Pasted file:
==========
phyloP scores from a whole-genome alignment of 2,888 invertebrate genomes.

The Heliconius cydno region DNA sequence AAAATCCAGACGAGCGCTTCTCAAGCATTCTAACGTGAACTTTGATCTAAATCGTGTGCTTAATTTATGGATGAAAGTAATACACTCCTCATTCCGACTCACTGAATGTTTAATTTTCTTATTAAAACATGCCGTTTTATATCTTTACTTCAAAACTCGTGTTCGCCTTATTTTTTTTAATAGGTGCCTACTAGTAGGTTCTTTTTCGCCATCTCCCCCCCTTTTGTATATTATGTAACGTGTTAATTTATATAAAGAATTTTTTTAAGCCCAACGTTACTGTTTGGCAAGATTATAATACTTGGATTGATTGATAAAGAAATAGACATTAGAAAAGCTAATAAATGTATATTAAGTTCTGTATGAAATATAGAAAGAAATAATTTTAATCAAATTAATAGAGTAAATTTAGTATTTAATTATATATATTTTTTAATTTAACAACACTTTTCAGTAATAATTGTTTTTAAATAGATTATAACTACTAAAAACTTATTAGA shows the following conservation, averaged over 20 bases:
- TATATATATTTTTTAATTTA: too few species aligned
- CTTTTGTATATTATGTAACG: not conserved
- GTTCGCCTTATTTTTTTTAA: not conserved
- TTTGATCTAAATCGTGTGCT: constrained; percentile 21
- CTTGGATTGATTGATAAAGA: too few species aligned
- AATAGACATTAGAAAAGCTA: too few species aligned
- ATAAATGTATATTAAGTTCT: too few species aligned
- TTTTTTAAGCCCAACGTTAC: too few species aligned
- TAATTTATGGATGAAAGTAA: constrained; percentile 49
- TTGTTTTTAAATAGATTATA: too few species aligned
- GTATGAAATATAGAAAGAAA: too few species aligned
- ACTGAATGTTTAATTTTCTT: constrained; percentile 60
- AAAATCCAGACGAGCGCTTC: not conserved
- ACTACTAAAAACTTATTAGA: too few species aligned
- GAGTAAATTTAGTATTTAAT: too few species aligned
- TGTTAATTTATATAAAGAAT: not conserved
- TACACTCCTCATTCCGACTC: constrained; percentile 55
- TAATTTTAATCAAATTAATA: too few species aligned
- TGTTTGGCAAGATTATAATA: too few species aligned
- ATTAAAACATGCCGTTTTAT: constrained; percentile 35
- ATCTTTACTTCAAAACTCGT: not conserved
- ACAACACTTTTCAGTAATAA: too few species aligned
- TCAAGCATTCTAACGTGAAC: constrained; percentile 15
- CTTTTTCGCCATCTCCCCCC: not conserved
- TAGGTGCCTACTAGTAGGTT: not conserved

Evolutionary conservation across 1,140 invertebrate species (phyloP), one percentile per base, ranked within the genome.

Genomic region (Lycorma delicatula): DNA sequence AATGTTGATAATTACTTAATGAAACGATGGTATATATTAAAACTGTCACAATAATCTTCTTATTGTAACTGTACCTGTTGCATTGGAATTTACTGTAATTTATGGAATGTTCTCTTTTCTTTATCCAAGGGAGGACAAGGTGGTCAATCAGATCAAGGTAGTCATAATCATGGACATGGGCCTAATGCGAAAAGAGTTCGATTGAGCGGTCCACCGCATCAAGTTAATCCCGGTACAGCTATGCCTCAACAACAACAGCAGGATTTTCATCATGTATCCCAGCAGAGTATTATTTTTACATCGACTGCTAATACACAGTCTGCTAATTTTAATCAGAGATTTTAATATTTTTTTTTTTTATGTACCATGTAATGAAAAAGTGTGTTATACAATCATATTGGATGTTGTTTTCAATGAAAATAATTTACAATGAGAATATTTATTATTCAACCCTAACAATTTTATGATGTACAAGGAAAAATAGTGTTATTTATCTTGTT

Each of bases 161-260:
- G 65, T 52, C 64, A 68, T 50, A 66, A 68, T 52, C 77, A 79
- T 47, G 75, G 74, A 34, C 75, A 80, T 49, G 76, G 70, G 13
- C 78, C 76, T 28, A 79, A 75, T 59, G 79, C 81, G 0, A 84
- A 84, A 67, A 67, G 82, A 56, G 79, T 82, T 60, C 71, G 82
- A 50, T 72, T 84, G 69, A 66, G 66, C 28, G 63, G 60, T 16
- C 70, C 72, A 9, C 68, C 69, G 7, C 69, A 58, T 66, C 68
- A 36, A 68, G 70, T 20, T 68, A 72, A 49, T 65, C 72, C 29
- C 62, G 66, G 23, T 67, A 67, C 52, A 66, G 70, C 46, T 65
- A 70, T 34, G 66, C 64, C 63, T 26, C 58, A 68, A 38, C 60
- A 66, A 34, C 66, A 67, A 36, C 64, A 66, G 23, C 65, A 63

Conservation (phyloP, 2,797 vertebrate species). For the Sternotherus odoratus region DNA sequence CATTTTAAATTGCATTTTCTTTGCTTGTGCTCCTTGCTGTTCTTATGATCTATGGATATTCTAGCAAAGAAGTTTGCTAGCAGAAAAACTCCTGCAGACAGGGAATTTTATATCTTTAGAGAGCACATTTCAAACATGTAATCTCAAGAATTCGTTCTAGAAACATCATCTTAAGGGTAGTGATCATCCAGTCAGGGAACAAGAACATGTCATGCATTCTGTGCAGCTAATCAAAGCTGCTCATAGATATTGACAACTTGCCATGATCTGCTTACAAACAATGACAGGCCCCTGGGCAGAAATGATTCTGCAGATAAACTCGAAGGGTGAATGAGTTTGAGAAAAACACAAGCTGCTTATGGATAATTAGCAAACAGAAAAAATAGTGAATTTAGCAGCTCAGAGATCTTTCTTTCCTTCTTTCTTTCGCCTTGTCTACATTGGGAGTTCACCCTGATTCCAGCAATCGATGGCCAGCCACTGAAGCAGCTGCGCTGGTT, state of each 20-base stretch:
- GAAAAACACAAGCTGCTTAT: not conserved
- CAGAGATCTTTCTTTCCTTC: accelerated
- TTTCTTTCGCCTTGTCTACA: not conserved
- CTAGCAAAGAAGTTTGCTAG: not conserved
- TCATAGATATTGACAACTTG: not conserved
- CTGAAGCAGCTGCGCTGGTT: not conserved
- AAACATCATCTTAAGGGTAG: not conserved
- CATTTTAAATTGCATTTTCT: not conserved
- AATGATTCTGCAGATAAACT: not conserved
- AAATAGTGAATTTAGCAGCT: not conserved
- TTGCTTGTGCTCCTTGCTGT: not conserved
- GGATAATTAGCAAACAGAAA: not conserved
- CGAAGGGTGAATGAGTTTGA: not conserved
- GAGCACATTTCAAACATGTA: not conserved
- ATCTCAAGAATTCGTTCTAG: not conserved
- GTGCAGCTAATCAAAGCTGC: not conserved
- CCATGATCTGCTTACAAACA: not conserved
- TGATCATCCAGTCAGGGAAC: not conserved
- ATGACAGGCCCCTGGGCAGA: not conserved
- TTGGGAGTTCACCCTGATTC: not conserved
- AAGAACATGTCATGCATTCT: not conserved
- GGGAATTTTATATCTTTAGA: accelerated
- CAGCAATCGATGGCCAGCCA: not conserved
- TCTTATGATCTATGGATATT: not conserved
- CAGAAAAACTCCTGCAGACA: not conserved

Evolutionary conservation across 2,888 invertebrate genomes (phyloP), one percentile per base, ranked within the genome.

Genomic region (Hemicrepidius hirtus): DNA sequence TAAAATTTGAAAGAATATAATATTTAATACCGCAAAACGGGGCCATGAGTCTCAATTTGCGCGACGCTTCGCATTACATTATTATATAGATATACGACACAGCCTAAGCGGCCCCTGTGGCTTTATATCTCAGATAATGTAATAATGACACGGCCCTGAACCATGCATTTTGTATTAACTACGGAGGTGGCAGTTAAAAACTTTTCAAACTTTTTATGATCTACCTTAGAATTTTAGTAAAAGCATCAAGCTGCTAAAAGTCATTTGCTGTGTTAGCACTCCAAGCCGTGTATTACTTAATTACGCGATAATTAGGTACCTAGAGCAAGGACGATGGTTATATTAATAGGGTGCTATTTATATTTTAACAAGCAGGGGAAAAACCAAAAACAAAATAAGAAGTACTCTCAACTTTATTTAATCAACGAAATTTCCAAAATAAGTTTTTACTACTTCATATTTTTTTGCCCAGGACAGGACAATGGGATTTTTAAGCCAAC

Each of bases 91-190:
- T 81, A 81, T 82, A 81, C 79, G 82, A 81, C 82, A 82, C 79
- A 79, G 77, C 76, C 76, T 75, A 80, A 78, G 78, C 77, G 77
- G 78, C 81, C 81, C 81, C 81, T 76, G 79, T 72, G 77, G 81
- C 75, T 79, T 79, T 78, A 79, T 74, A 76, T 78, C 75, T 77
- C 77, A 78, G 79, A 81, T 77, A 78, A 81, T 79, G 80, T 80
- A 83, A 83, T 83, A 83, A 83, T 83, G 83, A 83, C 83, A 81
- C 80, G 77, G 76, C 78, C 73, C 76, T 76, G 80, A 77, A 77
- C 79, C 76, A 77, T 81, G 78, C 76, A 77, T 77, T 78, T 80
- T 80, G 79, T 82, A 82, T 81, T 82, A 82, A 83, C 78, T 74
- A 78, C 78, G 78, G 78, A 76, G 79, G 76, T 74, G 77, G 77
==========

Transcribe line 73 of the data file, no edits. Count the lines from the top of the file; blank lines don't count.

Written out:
- C 75, T 79, T 79, T 78, A 79, T 74, A 76, T 78, C 75, T 77